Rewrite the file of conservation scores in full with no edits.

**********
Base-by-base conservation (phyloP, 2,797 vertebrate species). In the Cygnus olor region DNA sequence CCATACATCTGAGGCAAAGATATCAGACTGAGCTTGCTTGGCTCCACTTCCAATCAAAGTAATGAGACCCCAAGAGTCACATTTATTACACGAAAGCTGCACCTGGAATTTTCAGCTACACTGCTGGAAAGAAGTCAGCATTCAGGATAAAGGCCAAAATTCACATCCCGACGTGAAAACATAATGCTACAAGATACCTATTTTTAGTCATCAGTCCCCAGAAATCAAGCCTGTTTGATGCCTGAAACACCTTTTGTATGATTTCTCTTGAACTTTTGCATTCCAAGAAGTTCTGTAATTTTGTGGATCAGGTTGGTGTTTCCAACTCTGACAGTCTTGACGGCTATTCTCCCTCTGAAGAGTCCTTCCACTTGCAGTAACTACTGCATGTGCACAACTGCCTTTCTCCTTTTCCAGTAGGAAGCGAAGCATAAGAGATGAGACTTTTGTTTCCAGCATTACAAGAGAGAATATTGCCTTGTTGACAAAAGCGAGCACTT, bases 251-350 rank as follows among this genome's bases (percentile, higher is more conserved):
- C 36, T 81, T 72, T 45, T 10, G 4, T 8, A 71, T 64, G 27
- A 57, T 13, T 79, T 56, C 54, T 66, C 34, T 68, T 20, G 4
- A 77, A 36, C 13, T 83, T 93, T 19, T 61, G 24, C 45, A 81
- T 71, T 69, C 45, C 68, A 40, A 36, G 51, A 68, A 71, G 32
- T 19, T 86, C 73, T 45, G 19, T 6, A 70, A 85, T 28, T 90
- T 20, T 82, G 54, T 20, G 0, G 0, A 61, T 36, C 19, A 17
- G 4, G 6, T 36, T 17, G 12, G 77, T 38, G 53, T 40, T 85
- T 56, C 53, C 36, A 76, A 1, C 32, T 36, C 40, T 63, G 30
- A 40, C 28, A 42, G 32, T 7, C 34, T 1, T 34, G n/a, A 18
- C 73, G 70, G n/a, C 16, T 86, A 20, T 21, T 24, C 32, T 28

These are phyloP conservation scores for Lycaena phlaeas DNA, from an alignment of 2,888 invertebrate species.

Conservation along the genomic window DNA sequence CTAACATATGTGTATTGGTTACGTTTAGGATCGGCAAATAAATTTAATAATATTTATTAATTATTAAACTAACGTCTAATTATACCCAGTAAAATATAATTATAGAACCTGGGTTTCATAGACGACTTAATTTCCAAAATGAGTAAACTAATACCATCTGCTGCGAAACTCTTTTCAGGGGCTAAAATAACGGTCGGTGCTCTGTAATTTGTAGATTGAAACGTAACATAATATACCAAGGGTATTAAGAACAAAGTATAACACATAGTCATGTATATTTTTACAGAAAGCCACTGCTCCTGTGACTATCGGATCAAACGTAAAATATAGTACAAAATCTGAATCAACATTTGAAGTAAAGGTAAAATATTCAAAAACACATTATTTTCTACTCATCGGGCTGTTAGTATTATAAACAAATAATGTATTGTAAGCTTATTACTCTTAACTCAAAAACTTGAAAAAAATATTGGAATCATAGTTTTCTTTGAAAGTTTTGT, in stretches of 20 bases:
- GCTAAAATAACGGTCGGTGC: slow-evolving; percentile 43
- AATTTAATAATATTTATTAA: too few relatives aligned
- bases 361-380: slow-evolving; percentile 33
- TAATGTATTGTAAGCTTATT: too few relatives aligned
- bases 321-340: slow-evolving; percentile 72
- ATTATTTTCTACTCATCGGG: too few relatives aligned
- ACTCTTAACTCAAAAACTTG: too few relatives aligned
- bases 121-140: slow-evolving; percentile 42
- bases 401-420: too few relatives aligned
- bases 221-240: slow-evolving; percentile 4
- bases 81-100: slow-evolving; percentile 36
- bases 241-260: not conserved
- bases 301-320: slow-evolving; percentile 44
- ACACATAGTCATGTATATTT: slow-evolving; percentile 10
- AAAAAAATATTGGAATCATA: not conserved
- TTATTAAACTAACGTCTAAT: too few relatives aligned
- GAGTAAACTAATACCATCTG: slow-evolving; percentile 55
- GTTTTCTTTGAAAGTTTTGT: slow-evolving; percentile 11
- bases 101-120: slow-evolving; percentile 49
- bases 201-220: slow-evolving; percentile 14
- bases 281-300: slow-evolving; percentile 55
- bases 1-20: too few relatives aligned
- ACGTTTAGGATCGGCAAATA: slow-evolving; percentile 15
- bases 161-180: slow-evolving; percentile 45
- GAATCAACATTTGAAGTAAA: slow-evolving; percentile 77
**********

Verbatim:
Base-by-base conservation (phyloP, 2,797 vertebrate species). In the Cygnus olor region DNA sequence CCATACATCTGAGGCAAAGATATCAGACTGAGCTTGCTTGGCTCCACTTCCAATCAAAGTAATGAGACCCCAAGAGTCACATTTATTACACGAAAGCTGCACCTGGAATTTTCAGCTACACTGCTGGAAAGAAGTCAGCATTCAGGATAAAGGCCAAAATTCACATCCCGACGTGAAAACATAATGCTACAAGATACCTATTTTTAGTCATCAGTCCCCAGAAATCAAGCCTGTTTGATGCCTGAAACACCTTTTGTATGATTTCTCTTGAACTTTTGCATTCCAAGAAGTTCTGTAATTTTGTGGATCAGGTTGGTGTTTCCAACTCTGACAGTCTTGACGGCTATTCTCCCTCTGAAGAGTCCTTCCACTTGCAGTAACTACTGCATGTGCACAACTGCCTTTCTCCTTTTCCAGTAGGAAGCGAAGCATAAGAGATGAGACTTTTGTTTCCAGCATTACAAGAGAGAATATTGCCTTGTTGACAAAAGCGAGCACTT, bases 251-350 rank as follows among this genome's bases (percentile, higher is more conserved):
- C 36, T 81, T 72, T 45, T 10, G 4, T 8, A 71, T 64, G 27
- A 57, T 13, T 79, T 56, C 54, T 66, C 34, T 68, T 20, G 4
- A 77, A 36, C 13, T 83, T 93, T 19, T 61, G 24, C 45, A 81
- T 71, T 69, C 45, C 68, A 40, A 36, G 51, A 68, A 71, G 32
- T 19, T 86, C 73, T 45, G 19, T 6, A 70, A 85, T 28, T 90
- T 20, T 82, G 54, T 20, G 0, G 0, A 61, T 36, C 19, A 17
- G 4, G 6, T 36, T 17, G 12, G 77, T 38, G 53, T 40, T 85
- T 56, C 53, C 36, A 76, A 1, C 32, T 36, C 40, T 63, G 30
- A 40, C 28, A 42, G 32, T 7, C 34, T 1, T 34, G n/a, A 18
- C 73, G 70, G n/a, C 16, T 86, A 20, T 21, T 24, C 32, T 28

These are phyloP conservation scores for Lycaena phlaeas DNA, from an alignment of 2,888 invertebrate species.

Conservation along the genomic window DNA sequence CTAACATATGTGTATTGGTTACGTTTAGGATCGGCAAATAAATTTAATAATATTTATTAATTATTAAACTAACGTCTAATTATACCCAGTAAAATATAATTATAGAACCTGGGTTTCATAGACGACTTAATTTCCAAAATGAGTAAACTAATACCATCTGCTGCGAAACTCTTTTCAGGGGCTAAAATAACGGTCGGTGCTCTGTAATTTGTAGATTGAAACGTAACATAATATACCAAGGGTATTAAGAACAAAGTATAACACATAGTCATGTATATTTTTACAGAAAGCCACTGCTCCTGTGACTATCGGATCAAACGTAAAATATAGTACAAAATCTGAATCAACATTTGAAGTAAAGGTAAAATATTCAAAAACACATTATTTTCTACTCATCGGGCTGTTAGTATTATAAACAAATAATGTATTGTAAGCTTATTACTCTTAACTCAAAAACTTGAAAAAAATATTGGAATCATAGTTTTCTTTGAAAGTTTTGT, in stretches of 20 bases:
- GCTAAAATAACGGTCGGTGC: slow-evolving; percentile 43
- AATTTAATAATATTTATTAA: too few relatives aligned
- bases 361-380: slow-evolving; percentile 33
- TAATGTATTGTAAGCTTATT: too few relatives aligned
- bases 321-340: slow-evolving; percentile 72
- ATTATTTTCTACTCATCGGG: too few relatives aligned
- ACTCTTAACTCAAAAACTTG: too few relatives aligned
- bases 121-140: slow-evolving; percentile 42
- bases 401-420: too few relatives aligned
- bases 221-240: slow-evolving; percentile 4
- bases 81-100: slow-evolving; percentile 36
- bases 241-260: not conserved
- bases 301-320: slow-evolving; percentile 44
- ACACATAGTCATGTATATTT: slow-evolving; percentile 10
- AAAAAAATATTGGAATCATA: not conserved
- TTATTAAACTAACGTCTAAT: too few relatives aligned
- GAGTAAACTAATACCATCTG: slow-evolving; percentile 55
- GTTTTCTTTGAAAGTTTTGT: slow-evolving; percentile 11
- bases 101-120: slow-evolving; percentile 49
- bases 201-220: slow-evolving; percentile 14
- bases 281-300: slow-evolving; percentile 55
- bases 1-20: too few relatives aligned
- ACGTTTAGGATCGGCAAATA: slow-evolving; percentile 15
- bases 161-180: slow-evolving; percentile 45
- GAATCAACATTTGAAGTAAA: slow-evolving; percentile 77